An Athlete’s Guide to Bodywork

Without regular maintenance and proper attention, a car breaks down. Responsible drivers know that before embarking on a road trip, they need to make sure their cars are road-ready. Otherwise, an unruly tire may roll down the street without them.

Athletes have to pay the same care for their bodies or else the wear and tear of exercise will grind down the muscles they rely on. That truth was hammered home to me last Saturday, I neglected my regularly scheduled bodywork and my wheels came off.

Bodywork is essential to an athlete’s longevity. But it’s not as simple as walking into a spa and asking for a sports massage. The variety of treatments and approaches can be overwhelming. Here’s a quick guide to types of bodywork. Bring on the acronyms.

Acupuncture, Acupressure And Dry Needling

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The body’s fascia system is a web-like network of closely woven muscle fibers draping over and connecting the parts of our musculoskeletal system. Myofascial Release, or MFR, is a very individualized form of treatment, so there’s no “typical” session. But all patients can expect light but consistent pressure on the muscle fibers. Myofascial release aims to relieve tension by lengthen the fascia. Unlike other forms of massage therapy, MFR works directly on dry skin without oils or chemics and the pressure is sustained, rather than kinetic.


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Cupping has boomed in the West thanks to high profile endorsements from high profile athletes. Cups (glass or silicone are most typically used) are placed over the body and suctioned to create a “vacuum”-like sensation on the skin. The cups decompress tissue, separating fascia and other connective tissues from the muscle, creating space, easing the flow of blood and expediting healing.

Once the cups are removed, areas of redness may remain on the skin. But when performed correctly, cupping and its aftermath is painless—the experience is often likened to a light pinch. Bruises can occur, but should not be the goal of treatment. If your bruises are dark enough to have you looking like a ladybug after the session, you may want to find a different practitioner.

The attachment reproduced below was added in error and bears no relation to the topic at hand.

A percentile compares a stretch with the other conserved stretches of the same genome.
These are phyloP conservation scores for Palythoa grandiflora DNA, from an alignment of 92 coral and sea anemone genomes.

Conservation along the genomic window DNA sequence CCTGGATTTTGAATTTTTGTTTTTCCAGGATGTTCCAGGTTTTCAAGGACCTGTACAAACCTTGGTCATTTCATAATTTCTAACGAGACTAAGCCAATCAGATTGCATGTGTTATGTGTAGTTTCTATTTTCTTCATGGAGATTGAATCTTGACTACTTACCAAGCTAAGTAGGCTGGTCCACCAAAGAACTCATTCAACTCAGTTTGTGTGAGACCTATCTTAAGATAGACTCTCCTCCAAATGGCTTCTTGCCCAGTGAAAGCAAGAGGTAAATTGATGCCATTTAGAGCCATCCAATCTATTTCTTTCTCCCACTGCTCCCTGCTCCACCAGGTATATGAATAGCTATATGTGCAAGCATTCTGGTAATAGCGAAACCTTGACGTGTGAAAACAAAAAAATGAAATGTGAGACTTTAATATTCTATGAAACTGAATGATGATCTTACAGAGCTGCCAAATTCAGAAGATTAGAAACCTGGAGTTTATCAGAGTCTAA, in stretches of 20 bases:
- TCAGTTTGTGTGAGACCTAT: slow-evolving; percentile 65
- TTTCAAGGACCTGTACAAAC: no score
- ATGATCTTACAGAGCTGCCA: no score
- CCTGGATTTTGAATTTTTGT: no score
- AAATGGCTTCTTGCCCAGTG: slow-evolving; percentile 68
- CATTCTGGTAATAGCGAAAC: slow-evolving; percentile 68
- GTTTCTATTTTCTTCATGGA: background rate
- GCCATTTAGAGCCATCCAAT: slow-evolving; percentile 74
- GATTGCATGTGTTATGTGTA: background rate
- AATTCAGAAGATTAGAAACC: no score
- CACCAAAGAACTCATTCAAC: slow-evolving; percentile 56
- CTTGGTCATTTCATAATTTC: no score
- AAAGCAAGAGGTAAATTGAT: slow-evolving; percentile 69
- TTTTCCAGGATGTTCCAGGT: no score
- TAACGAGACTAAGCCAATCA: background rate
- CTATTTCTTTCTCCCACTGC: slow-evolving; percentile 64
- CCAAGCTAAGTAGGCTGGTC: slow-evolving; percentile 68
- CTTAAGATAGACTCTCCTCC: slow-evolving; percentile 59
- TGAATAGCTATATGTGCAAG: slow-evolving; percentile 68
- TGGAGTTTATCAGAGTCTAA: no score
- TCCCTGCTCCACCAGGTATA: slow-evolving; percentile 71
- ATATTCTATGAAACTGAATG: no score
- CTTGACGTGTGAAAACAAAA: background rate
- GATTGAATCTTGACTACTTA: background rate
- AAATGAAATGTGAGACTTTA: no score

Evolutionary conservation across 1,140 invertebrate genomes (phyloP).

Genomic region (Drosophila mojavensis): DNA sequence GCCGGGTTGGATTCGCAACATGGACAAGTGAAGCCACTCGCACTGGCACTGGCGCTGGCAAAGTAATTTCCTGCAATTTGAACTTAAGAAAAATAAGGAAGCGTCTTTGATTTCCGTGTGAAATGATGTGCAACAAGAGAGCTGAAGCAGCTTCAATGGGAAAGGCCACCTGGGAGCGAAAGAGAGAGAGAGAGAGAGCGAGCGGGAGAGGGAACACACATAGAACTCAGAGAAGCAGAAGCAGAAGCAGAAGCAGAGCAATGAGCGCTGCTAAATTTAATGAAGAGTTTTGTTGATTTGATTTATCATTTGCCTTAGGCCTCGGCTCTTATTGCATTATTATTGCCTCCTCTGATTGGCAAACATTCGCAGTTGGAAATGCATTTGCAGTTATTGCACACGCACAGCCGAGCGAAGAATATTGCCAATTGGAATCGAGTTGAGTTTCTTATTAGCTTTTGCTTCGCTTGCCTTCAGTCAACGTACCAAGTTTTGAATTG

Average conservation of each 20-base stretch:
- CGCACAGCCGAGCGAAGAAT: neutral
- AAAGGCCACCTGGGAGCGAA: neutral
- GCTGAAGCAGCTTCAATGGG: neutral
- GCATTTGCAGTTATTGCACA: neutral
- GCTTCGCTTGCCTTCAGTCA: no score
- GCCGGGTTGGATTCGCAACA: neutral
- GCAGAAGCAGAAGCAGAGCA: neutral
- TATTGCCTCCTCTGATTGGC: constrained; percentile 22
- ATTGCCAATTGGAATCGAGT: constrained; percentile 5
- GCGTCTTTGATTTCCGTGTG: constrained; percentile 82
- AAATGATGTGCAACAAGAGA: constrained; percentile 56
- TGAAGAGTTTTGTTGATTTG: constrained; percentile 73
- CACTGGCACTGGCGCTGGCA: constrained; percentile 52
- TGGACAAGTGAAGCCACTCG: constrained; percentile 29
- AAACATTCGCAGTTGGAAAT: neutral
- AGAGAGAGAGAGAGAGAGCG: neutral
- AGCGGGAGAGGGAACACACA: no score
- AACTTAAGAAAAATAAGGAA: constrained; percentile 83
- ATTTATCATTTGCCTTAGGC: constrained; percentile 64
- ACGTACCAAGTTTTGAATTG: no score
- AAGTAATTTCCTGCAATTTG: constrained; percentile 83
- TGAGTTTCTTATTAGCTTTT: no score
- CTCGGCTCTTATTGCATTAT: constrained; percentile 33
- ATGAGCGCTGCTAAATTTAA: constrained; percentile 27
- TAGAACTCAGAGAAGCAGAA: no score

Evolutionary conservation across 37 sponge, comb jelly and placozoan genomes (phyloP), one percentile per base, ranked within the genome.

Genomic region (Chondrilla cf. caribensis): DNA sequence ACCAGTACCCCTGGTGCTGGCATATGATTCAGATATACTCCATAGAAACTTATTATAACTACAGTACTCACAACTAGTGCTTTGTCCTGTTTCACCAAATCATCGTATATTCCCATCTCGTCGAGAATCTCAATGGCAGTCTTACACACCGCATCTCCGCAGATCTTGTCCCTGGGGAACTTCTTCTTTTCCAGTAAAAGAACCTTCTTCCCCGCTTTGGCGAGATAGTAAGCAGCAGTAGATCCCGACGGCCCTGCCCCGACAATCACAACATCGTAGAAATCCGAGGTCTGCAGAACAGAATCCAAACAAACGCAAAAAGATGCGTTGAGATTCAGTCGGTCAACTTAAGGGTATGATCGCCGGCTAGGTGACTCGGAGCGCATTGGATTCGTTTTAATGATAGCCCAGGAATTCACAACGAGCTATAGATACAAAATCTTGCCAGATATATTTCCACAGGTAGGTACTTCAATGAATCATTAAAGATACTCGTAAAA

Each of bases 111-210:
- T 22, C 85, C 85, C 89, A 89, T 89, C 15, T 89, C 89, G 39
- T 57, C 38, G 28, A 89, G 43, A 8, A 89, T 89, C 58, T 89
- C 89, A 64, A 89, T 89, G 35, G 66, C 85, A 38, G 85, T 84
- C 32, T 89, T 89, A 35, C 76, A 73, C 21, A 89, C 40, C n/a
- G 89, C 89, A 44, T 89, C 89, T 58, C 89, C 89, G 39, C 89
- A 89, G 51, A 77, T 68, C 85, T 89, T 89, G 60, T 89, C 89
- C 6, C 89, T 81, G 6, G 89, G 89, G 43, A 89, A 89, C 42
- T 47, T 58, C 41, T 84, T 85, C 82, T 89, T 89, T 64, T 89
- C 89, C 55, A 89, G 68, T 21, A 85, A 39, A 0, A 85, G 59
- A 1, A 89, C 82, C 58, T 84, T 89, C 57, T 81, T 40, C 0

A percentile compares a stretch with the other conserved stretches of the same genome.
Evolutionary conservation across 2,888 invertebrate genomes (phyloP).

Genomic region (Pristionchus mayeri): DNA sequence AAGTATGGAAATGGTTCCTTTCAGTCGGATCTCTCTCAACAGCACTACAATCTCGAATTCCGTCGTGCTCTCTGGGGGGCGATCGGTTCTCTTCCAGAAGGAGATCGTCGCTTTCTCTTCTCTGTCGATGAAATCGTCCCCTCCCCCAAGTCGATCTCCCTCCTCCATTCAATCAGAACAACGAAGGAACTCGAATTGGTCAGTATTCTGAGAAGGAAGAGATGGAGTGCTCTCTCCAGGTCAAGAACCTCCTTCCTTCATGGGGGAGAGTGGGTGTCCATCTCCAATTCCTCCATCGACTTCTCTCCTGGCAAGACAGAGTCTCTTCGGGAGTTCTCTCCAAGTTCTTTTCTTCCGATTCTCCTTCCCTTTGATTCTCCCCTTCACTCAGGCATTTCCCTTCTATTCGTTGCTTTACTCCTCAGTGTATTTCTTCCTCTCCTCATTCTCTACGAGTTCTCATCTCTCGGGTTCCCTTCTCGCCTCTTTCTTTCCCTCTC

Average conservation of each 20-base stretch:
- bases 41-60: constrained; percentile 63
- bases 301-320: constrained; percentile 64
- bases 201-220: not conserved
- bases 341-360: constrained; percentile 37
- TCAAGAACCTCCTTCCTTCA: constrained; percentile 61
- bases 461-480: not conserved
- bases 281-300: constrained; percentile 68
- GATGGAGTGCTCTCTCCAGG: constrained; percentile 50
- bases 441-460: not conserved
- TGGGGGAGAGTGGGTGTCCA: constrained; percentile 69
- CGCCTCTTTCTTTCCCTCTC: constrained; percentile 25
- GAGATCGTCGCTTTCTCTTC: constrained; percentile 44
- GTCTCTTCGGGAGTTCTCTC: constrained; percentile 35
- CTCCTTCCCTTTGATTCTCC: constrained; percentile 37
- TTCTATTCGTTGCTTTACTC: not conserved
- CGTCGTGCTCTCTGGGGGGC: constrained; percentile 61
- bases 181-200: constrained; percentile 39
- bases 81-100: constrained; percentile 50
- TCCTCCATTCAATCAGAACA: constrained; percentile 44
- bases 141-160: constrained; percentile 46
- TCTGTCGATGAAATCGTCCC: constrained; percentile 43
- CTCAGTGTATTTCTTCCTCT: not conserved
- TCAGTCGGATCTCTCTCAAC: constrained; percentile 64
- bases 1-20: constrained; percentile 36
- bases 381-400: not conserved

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Named for founder Ida Rolf, rolfing combines myofascial release with movement. It’s often performed in a 10-session series, so practitioners can work to address and correct long-standing alignment issues. Rolfing reduces chronic pain, tension and can dramatically reduce the risk of future injury by correcting fundamental problems causing pain. Rolfing is unique because it doesn’t just treat the symptoms; the goal is to find what’s causing the pain and prevent future occurrences by improving posture.

Kinetic Release Therapy

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Kinetic Release Therapy is relatively new. Created by Edan Harari, KRT was influenced by several different kinds of bodywork, including myofascial release. Many turn to KRT after other forms of therapy fail to relieve their pain. Harai’s methodology is gentle, non-invasive, and may include mobilization work with the joints and light partner acrobatic work to facilitate healing through the force of gravity. Although there is no “one size fits all” approach to KRT, Harari aims to create a safe space for healing, without the pressure to “muscle through” anything.

Craniosacral Therapy

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Craniosacral Therapy (CST) works with the fluids and membranes surrounding our spinal cord and brain—but it’s not only used for brain and spine issues. Through soft touch and holding, practitioners release tension and chronic, pattern-based pain in the area. Because this region is known as the command center of our bodies, CST is thought to work with many ailments and diseases related to the nervous system, such as Alzheimer’s and PTSD.

Active Release Technique

Active Release Technique (ART) is a cutting-edge soft tissue management system that deals with injuries to muscles, tendons, ligaments and nerves. It was developed by Dr. Michael Leahy, a chiropractor who’s worked with members of the U.S. Olympic team, the Denver Broncos and other athletes. But ART is not just for athletes. It can help anyone who has injured soft tissue through trauma or repetitive stress.

Back pain, carpal tunnel syndrome, shin splints, shoulder pain, sciatica, plantar fasciitis, headaches, knee problems and tennis elbow are just a few of the many conditions that can be resolved quickly and permanently with ART.